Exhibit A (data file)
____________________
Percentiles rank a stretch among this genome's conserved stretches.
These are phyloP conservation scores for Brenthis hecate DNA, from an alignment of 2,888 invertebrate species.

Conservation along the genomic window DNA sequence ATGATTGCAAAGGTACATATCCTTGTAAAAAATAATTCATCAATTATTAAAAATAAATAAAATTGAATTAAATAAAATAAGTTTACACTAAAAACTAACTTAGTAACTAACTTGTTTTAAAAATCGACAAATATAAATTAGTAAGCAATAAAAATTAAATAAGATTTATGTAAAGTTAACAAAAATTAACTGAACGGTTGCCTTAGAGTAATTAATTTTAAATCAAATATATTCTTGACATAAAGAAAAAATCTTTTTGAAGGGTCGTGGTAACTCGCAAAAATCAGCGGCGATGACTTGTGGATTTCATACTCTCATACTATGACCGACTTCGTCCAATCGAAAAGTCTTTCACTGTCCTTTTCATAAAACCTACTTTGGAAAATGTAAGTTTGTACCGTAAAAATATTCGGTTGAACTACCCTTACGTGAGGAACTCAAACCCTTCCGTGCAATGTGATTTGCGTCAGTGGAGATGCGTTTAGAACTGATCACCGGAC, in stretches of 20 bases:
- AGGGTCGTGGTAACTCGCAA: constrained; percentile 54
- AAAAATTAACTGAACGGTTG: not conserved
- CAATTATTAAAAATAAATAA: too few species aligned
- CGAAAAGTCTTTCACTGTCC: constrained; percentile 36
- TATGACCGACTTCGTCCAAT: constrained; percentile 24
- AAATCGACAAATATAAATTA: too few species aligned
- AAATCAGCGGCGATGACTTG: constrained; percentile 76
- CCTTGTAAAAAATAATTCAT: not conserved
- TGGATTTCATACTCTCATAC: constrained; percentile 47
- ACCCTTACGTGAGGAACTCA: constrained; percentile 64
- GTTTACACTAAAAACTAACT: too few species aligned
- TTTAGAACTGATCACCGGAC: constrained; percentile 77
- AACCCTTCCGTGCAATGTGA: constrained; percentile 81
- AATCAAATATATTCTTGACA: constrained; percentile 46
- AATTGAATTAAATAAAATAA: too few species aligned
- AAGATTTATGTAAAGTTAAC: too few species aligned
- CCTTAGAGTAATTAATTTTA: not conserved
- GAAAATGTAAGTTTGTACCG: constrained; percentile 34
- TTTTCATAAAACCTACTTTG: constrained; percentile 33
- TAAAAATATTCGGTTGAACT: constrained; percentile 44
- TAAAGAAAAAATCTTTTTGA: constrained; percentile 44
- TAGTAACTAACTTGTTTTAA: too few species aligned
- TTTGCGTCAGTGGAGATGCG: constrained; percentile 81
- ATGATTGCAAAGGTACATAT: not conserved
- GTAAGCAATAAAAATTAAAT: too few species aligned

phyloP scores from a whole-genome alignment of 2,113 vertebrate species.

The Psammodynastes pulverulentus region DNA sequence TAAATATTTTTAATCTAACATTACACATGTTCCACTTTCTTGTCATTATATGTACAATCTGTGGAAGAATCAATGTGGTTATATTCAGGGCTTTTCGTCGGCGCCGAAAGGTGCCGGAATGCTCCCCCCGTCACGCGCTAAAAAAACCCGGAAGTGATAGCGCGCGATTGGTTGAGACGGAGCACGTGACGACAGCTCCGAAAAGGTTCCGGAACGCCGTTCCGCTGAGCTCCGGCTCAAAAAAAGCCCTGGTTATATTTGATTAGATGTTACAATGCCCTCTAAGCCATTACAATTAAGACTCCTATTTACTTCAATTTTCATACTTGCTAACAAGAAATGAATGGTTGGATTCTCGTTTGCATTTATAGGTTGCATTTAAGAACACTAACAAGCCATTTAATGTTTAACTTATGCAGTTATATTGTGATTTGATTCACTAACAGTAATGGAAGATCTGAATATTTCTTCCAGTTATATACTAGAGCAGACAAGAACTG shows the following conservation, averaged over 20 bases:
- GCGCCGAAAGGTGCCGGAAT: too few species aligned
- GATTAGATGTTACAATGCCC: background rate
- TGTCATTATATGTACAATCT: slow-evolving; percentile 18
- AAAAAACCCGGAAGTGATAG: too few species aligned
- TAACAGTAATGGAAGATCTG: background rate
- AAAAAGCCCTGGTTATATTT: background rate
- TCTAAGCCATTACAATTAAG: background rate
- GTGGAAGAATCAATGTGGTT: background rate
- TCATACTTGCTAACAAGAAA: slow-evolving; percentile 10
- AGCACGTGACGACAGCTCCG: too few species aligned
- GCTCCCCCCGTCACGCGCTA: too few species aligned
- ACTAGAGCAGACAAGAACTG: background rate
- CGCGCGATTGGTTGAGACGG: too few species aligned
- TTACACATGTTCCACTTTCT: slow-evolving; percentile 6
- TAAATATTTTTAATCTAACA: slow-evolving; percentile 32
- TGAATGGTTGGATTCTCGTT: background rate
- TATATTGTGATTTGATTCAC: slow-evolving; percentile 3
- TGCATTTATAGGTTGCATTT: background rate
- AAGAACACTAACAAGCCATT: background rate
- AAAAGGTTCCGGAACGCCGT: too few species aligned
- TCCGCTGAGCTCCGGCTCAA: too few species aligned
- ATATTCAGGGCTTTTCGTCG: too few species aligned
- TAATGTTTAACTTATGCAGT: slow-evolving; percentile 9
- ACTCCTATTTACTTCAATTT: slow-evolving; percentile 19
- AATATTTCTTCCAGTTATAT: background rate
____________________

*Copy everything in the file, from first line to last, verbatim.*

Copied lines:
Percentiles rank a stretch among this genome's conserved stretches.
These are phyloP conservation scores for Brenthis hecate DNA, from an alignment of 2,888 invertebrate species.

Conservation along the genomic window DNA sequence ATGATTGCAAAGGTACATATCCTTGTAAAAAATAATTCATCAATTATTAAAAATAAATAAAATTGAATTAAATAAAATAAGTTTACACTAAAAACTAACTTAGTAACTAACTTGTTTTAAAAATCGACAAATATAAATTAGTAAGCAATAAAAATTAAATAAGATTTATGTAAAGTTAACAAAAATTAACTGAACGGTTGCCTTAGAGTAATTAATTTTAAATCAAATATATTCTTGACATAAAGAAAAAATCTTTTTGAAGGGTCGTGGTAACTCGCAAAAATCAGCGGCGATGACTTGTGGATTTCATACTCTCATACTATGACCGACTTCGTCCAATCGAAAAGTCTTTCACTGTCCTTTTCATAAAACCTACTTTGGAAAATGTAAGTTTGTACCGTAAAAATATTCGGTTGAACTACCCTTACGTGAGGAACTCAAACCCTTCCGTGCAATGTGATTTGCGTCAGTGGAGATGCGTTTAGAACTGATCACCGGAC, in stretches of 20 bases:
- AGGGTCGTGGTAACTCGCAA: constrained; percentile 54
- AAAAATTAACTGAACGGTTG: not conserved
- CAATTATTAAAAATAAATAA: too few species aligned
- CGAAAAGTCTTTCACTGTCC: constrained; percentile 36
- TATGACCGACTTCGTCCAAT: constrained; percentile 24
- AAATCGACAAATATAAATTA: too few species aligned
- AAATCAGCGGCGATGACTTG: constrained; percentile 76
- CCTTGTAAAAAATAATTCAT: not conserved
- TGGATTTCATACTCTCATAC: constrained; percentile 47
- ACCCTTACGTGAGGAACTCA: constrained; percentile 64
- GTTTACACTAAAAACTAACT: too few species aligned
- TTTAGAACTGATCACCGGAC: constrained; percentile 77
- AACCCTTCCGTGCAATGTGA: constrained; percentile 81
- AATCAAATATATTCTTGACA: constrained; percentile 46
- AATTGAATTAAATAAAATAA: too few species aligned
- AAGATTTATGTAAAGTTAAC: too few species aligned
- CCTTAGAGTAATTAATTTTA: not conserved
- GAAAATGTAAGTTTGTACCG: constrained; percentile 34
- TTTTCATAAAACCTACTTTG: constrained; percentile 33
- TAAAAATATTCGGTTGAACT: constrained; percentile 44
- TAAAGAAAAAATCTTTTTGA: constrained; percentile 44
- TAGTAACTAACTTGTTTTAA: too few species aligned
- TTTGCGTCAGTGGAGATGCG: constrained; percentile 81
- ATGATTGCAAAGGTACATAT: not conserved
- GTAAGCAATAAAAATTAAAT: too few species aligned

phyloP scores from a whole-genome alignment of 2,113 vertebrate species.

The Psammodynastes pulverulentus region DNA sequence TAAATATTTTTAATCTAACATTACACATGTTCCACTTTCTTGTCATTATATGTACAATCTGTGGAAGAATCAATGTGGTTATATTCAGGGCTTTTCGTCGGCGCCGAAAGGTGCCGGAATGCTCCCCCCGTCACGCGCTAAAAAAACCCGGAAGTGATAGCGCGCGATTGGTTGAGACGGAGCACGTGACGACAGCTCCGAAAAGGTTCCGGAACGCCGTTCCGCTGAGCTCCGGCTCAAAAAAAGCCCTGGTTATATTTGATTAGATGTTACAATGCCCTCTAAGCCATTACAATTAAGACTCCTATTTACTTCAATTTTCATACTTGCTAACAAGAAATGAATGGTTGGATTCTCGTTTGCATTTATAGGTTGCATTTAAGAACACTAACAAGCCATTTAATGTTTAACTTATGCAGTTATATTGTGATTTGATTCACTAACAGTAATGGAAGATCTGAATATTTCTTCCAGTTATATACTAGAGCAGACAAGAACTG shows the following conservation, averaged over 20 bases:
- GCGCCGAAAGGTGCCGGAAT: too few species aligned
- GATTAGATGTTACAATGCCC: background rate
- TGTCATTATATGTACAATCT: slow-evolving; percentile 18
- AAAAAACCCGGAAGTGATAG: too few species aligned
- TAACAGTAATGGAAGATCTG: background rate
- AAAAAGCCCTGGTTATATTT: background rate
- TCTAAGCCATTACAATTAAG: background rate
- GTGGAAGAATCAATGTGGTT: background rate
- TCATACTTGCTAACAAGAAA: slow-evolving; percentile 10
- AGCACGTGACGACAGCTCCG: too few species aligned
- GCTCCCCCCGTCACGCGCTA: too few species aligned
- ACTAGAGCAGACAAGAACTG: background rate
- CGCGCGATTGGTTGAGACGG: too few species aligned
- TTACACATGTTCCACTTTCT: slow-evolving; percentile 6
- TAAATATTTTTAATCTAACA: slow-evolving; percentile 32
- TGAATGGTTGGATTCTCGTT: background rate
- TATATTGTGATTTGATTCAC: slow-evolving; percentile 3
- TGCATTTATAGGTTGCATTT: background rate
- AAGAACACTAACAAGCCATT: background rate
- AAAAGGTTCCGGAACGCCGT: too few species aligned
- TCCGCTGAGCTCCGGCTCAA: too few species aligned
- ATATTCAGGGCTTTTCGTCG: too few species aligned
- TAATGTTTAACTTATGCAGT: slow-evolving; percentile 9
- ACTCCTATTTACTTCAATTT: slow-evolving; percentile 19
- AATATTTCTTCCAGTTATAT: background rate